The title of Anna Lewis’s poetry collection In Passing encapsulates Lewis’s fascination with snatched moments. Much of the work in this collection feels like a conjuration, or recollection of moments that are not present, but which are approximated in the instance of the poem. ‘Bluestone’ reads ‘if the birds brought news, they’d talk/of a slow train rolling thirty miles north’. In Coleridgean manner, Lewis’s images hover like disembodied visions, which could or would be, or which break the constraints of space and time, whilst at the same time attending in great detail to the pastoral, to the vivid painting of a picture.
Many of Lewis’s poems attend to the history of places, concerned with the transportation from one time to another via the gateway of a single place. Lewis seems deeply concerned with ‘place’ as a concept. Distinctively, in ‘Late Thaw’ she writes ‘Knowing you as I did, at your home/I always found it hard/to place you in St Petersburg’. Placing, here, is an action, a way of seeing and conceptualising. Lewis wrestles with the injunction that our eyes and bodies are constrained to one time and place, but our experience is not. The constant collision of the other time, the other place, with the present moment, seems to be an attempt to realise the disordered workings of our minds.
The poem ‘Release’ is a particularly strong example of these elusive visions: ‘Another tour chalked up. /Dulled by cloud, the sun unwinds/the last hours of his contract.’ Time and space are assimilated, the sun in the cloud being the present scene, but also an hour hand that ‘winds’ around the sky like a clock face. Instantaneously ‘At this moment, somewhere in Rome, /a girl is washing her face/or shouldering an amphora of wine’. A parallel scene, transporting the reader to Rome, still ‘At this moment’, so that Rome is perceived from the perspective of the touring soldier. Double vision, shifting and unsteady, is achieved but then is undermined by that word ‘or’. A window within a window that is only half-real. The implication that the ‘girl’ is not known, steeps her in further haziness, wherein she flits between mundane tasks, set against the backdrop of the man under the cloudy sun. ‘[W]aiting – although she doesn’t know it yet – to hear his stories of this place:/the hard stars, the air like bared teeth.’ Another window: the place is described indirectly as the description for which she is waiting. Moreover, she is not waiting if she does not know she is waiting. Yet from this bird’s eye perspective, knowing past and future and conflating them both as present, she is ‘waiting’ in the sense that stories await her.
The summoning of ‘stories’ is always distancing, and combined with ‘this place’, the proximal deixis again, affirms that this reality of her waiting is a fantasy. At the same time, ‘this place’ is described from the retrospective narrative of the stories he brings home: ‘air bared like teeth’. Layer upon layer of conditionality, of suspended moments which are neither here nor there, engender this poem quite a complicated play with chronology, affirming that from one angle a girl is waiting for a man, but on another, neither of them exist to each other. Only in this warp of time can this narrative exist. Indeed, as the soldier remembers, he ‘feels the years collapse’. ‘Collapse’ is the right word, itself a spatial metaphor that implies some physical collision, that memory relies on physical space. The past is made present both by this depiction as a whole, and Lewis’s mixed tenses; the final lines ‘Her fingers tick his scalp,/his eyes half close’ is a satisfying image but does not quite scan with the first lines, confusing whether the starting point of this poem was this lover’s embrace or the external perspective of the man under the sky. The word ‘tick’ does not make much sense in English, but is there, we presume, to suggest both ‘tickle’ and the ‘tick’ of a clock. That her fingers tick like a clock against his head, I find somewhat ominous, implying a continuation of the poem’s restlessness, time ticking on, moving around the sky. In this sense, there is no respite, no release.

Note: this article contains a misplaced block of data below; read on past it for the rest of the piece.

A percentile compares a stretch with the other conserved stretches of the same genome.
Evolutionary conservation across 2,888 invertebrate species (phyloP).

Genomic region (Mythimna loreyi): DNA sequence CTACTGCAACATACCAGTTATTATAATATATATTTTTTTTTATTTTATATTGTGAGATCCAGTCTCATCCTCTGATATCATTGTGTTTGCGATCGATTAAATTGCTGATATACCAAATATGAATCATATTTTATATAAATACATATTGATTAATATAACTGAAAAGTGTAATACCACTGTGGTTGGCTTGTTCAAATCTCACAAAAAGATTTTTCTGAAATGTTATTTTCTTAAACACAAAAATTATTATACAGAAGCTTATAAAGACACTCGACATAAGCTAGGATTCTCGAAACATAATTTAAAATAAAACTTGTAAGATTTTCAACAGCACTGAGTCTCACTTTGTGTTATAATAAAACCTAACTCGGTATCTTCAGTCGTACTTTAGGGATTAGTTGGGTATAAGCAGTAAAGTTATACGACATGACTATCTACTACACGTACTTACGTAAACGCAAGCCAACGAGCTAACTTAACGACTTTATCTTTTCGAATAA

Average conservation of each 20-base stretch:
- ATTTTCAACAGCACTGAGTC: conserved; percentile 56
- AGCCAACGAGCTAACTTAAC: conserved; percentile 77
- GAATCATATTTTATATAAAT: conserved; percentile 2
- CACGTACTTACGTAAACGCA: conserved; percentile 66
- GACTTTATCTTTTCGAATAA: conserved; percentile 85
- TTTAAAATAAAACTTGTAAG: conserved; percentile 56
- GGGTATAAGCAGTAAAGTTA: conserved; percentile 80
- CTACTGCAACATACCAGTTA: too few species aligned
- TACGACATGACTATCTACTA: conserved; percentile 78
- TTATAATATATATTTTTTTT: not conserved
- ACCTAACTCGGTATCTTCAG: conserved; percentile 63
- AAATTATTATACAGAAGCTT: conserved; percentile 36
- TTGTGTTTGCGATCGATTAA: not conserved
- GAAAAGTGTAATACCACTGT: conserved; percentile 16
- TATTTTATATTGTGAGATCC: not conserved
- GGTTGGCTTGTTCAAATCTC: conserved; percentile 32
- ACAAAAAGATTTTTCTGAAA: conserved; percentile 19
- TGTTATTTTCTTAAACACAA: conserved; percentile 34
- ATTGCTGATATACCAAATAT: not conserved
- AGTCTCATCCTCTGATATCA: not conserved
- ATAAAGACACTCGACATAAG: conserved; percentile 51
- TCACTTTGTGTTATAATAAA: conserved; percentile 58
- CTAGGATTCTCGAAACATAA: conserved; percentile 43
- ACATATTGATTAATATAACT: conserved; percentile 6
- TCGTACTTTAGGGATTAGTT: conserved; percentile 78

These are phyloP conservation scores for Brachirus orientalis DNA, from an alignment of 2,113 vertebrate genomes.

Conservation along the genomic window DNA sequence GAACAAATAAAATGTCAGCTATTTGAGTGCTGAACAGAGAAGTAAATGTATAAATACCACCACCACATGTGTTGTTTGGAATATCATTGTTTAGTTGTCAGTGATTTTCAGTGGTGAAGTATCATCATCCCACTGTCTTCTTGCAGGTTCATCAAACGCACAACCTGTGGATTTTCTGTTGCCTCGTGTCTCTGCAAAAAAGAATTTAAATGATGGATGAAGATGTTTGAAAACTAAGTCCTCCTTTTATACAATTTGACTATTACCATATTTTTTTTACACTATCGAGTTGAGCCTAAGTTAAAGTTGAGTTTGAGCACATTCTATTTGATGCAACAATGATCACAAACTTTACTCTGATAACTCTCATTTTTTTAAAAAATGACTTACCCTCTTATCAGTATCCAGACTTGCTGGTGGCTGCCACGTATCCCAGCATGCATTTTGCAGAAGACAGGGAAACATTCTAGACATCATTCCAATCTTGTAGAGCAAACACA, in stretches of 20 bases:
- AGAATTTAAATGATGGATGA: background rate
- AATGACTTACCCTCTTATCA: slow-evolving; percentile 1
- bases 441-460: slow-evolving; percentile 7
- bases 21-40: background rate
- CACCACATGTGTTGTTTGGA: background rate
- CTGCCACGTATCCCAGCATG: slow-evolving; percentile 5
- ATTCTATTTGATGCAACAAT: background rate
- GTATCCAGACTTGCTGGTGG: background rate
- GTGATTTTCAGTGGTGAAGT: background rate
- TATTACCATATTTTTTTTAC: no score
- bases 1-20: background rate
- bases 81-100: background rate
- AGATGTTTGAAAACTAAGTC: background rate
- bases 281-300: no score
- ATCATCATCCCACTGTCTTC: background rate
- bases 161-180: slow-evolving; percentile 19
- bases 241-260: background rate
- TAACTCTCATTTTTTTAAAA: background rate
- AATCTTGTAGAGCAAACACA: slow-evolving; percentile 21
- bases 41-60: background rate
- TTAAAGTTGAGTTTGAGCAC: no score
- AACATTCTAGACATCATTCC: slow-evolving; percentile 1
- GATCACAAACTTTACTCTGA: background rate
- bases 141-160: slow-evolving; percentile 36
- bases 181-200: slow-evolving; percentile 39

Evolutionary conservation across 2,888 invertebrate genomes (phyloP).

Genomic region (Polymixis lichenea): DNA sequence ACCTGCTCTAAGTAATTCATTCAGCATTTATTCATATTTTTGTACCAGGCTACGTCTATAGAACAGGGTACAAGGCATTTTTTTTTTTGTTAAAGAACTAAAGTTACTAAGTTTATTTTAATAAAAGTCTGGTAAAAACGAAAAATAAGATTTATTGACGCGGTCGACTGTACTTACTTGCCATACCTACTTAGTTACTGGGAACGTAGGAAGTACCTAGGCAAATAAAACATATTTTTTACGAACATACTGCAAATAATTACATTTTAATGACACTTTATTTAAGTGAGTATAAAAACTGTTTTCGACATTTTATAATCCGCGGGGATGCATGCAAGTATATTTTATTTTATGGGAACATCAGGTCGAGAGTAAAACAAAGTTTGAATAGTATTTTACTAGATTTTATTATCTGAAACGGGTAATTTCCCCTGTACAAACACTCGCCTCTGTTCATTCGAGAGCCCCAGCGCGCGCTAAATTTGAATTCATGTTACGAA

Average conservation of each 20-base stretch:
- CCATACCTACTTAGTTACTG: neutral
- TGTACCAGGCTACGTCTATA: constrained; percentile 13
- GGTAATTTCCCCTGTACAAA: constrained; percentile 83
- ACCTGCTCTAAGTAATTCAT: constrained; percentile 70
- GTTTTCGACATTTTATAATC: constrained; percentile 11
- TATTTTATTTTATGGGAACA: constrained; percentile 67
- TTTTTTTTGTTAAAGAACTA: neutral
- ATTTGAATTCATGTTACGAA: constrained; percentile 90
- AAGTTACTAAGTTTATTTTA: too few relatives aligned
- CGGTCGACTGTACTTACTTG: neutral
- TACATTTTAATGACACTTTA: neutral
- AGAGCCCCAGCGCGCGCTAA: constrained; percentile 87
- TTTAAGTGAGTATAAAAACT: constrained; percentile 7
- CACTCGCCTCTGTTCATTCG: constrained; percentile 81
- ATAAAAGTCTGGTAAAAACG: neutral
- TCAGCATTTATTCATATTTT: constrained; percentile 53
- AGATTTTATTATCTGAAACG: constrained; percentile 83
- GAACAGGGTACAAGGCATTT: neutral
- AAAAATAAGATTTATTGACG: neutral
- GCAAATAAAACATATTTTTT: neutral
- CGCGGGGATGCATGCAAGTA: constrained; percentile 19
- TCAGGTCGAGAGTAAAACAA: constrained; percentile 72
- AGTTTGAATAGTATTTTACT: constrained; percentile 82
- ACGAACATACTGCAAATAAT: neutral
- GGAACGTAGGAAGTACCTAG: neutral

The collection feels personal and sentimental, and idealistic. Lewis’s writing could be criticised as obscurist, relying too much on her choice of words to do the explaining for her. I am partial to a pleasing turn of phrase, or particularly surprising but apt adjective, and so I enjoyed it. I did not mind the occasional absence of a clear object, and the slight fluffiness of letting a description constitute a meaning. An example would be ‘Home Again’, of which the last words are ‘wholly understood’ but I suspect anyone except the poet would struggle to tell you what the poem was about. Nonetheless, I liked this poem, and generally Lewis’s acknowledgement and evocation of the multi-storey nature of thought. Throughout the collection, I felt that Lewis understands human conception of time as both wonderful and impossible.
Yvette Dell 28th January 2020